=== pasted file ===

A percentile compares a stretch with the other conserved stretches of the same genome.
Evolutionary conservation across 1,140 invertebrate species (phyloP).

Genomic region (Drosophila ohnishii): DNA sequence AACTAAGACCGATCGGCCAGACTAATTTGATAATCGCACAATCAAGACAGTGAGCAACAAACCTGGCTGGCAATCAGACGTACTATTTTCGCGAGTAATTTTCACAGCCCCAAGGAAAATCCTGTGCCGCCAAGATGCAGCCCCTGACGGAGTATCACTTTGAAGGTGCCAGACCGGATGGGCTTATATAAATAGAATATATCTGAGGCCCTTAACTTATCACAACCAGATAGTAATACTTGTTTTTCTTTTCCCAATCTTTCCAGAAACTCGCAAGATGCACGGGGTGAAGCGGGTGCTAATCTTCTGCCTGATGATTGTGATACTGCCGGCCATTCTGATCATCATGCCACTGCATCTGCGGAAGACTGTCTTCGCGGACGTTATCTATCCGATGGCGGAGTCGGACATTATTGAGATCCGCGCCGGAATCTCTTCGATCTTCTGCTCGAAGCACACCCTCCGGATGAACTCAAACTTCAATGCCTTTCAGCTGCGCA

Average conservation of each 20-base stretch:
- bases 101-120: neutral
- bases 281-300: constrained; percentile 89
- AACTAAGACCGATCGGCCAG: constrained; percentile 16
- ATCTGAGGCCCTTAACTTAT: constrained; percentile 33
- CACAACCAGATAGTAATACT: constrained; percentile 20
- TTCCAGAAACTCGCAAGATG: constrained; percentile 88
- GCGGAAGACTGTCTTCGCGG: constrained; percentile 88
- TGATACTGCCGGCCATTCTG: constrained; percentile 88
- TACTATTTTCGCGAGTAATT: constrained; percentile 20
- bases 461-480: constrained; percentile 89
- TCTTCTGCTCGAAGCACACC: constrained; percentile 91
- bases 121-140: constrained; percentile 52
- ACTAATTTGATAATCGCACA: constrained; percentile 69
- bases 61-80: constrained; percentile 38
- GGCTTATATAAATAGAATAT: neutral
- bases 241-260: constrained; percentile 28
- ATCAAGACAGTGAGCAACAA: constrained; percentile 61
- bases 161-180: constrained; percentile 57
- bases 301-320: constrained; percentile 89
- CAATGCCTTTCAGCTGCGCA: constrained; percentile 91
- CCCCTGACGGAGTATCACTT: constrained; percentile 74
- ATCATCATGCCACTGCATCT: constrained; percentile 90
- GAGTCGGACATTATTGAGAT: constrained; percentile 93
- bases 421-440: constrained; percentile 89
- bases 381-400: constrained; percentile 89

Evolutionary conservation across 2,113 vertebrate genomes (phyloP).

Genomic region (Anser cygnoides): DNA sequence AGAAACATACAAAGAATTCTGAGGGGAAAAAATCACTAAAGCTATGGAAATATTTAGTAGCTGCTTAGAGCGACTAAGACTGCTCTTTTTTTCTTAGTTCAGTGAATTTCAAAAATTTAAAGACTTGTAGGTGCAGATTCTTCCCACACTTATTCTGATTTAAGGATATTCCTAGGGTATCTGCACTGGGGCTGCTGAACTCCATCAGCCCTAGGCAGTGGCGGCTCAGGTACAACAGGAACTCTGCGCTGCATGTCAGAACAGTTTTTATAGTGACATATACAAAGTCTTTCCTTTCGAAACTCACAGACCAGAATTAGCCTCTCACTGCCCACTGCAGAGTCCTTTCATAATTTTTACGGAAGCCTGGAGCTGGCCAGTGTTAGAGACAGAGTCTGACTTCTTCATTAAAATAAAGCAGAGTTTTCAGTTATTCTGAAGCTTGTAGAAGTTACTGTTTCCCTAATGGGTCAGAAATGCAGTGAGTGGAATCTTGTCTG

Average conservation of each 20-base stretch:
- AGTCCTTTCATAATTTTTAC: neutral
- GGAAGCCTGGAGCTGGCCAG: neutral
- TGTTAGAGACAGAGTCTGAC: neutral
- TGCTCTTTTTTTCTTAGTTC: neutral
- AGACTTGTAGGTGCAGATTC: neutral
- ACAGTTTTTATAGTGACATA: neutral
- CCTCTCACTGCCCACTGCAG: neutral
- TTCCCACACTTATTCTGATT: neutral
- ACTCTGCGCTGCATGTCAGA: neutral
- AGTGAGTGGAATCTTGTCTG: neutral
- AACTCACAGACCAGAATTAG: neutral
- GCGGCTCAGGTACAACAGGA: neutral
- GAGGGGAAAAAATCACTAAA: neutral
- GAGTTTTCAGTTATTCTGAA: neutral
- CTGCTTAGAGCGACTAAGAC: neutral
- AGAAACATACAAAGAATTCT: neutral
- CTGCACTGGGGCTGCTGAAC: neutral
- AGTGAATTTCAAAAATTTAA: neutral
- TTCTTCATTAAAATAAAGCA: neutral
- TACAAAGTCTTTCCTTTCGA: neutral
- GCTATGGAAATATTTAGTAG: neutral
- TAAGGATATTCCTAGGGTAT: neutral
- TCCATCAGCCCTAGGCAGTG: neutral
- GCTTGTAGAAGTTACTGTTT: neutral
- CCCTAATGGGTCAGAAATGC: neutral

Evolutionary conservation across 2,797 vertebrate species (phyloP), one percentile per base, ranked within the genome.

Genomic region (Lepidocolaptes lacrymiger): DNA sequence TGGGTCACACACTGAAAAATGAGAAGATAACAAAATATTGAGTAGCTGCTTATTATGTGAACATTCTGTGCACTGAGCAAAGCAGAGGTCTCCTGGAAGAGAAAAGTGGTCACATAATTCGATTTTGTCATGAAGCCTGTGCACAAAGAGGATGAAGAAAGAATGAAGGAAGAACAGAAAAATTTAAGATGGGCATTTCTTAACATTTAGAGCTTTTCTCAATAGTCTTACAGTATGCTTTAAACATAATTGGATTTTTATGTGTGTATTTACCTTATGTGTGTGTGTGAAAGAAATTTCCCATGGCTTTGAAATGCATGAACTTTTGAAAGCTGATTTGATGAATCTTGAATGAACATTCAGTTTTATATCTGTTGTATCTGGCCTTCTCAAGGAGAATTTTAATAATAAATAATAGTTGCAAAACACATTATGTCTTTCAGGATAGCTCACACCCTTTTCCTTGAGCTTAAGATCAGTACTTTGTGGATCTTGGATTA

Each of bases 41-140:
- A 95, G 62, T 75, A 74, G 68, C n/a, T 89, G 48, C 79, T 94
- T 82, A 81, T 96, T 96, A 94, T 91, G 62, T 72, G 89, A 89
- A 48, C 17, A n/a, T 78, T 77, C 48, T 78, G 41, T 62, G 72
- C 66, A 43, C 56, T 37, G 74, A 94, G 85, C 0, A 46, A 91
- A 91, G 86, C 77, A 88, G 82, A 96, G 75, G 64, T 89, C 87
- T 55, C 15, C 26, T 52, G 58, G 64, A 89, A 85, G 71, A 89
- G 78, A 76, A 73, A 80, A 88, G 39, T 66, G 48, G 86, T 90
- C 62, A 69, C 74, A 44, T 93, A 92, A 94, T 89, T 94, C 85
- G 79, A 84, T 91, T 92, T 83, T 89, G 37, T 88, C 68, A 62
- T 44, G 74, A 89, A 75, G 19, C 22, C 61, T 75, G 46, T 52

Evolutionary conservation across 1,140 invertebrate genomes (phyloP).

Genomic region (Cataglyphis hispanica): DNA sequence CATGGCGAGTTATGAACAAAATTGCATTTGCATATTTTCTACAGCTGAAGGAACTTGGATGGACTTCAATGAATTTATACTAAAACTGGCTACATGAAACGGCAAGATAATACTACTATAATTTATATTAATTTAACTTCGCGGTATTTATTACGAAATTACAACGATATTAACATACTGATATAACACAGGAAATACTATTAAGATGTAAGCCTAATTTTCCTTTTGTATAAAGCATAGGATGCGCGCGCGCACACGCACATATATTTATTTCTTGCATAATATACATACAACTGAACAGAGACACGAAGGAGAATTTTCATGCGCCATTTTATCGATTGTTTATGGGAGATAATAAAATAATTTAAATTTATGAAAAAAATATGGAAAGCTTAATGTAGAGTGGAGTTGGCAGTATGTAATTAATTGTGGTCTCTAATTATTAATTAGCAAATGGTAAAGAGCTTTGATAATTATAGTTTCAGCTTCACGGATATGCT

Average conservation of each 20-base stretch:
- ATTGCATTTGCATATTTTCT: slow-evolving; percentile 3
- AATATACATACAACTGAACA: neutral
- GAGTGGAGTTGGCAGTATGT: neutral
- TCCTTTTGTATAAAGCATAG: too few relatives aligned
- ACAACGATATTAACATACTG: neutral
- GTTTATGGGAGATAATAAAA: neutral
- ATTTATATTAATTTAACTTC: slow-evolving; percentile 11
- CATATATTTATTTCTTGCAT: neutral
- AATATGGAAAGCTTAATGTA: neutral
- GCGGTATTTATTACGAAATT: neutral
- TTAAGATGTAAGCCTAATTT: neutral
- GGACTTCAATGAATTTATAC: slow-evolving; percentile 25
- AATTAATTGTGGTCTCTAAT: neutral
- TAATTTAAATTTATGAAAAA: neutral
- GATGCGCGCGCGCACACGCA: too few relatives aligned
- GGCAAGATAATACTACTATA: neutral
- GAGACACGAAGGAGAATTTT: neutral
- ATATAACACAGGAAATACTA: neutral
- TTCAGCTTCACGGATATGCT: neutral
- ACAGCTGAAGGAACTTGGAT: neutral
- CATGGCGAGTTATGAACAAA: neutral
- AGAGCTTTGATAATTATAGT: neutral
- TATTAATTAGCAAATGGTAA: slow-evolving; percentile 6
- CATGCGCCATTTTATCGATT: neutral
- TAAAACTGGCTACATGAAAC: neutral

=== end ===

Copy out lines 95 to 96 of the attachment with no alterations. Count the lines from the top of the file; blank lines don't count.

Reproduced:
- AGAGCTTTGATAATTATAGT: neutral
- TATTAATTAGCAAATGGTAA: slow-evolving; percentile 6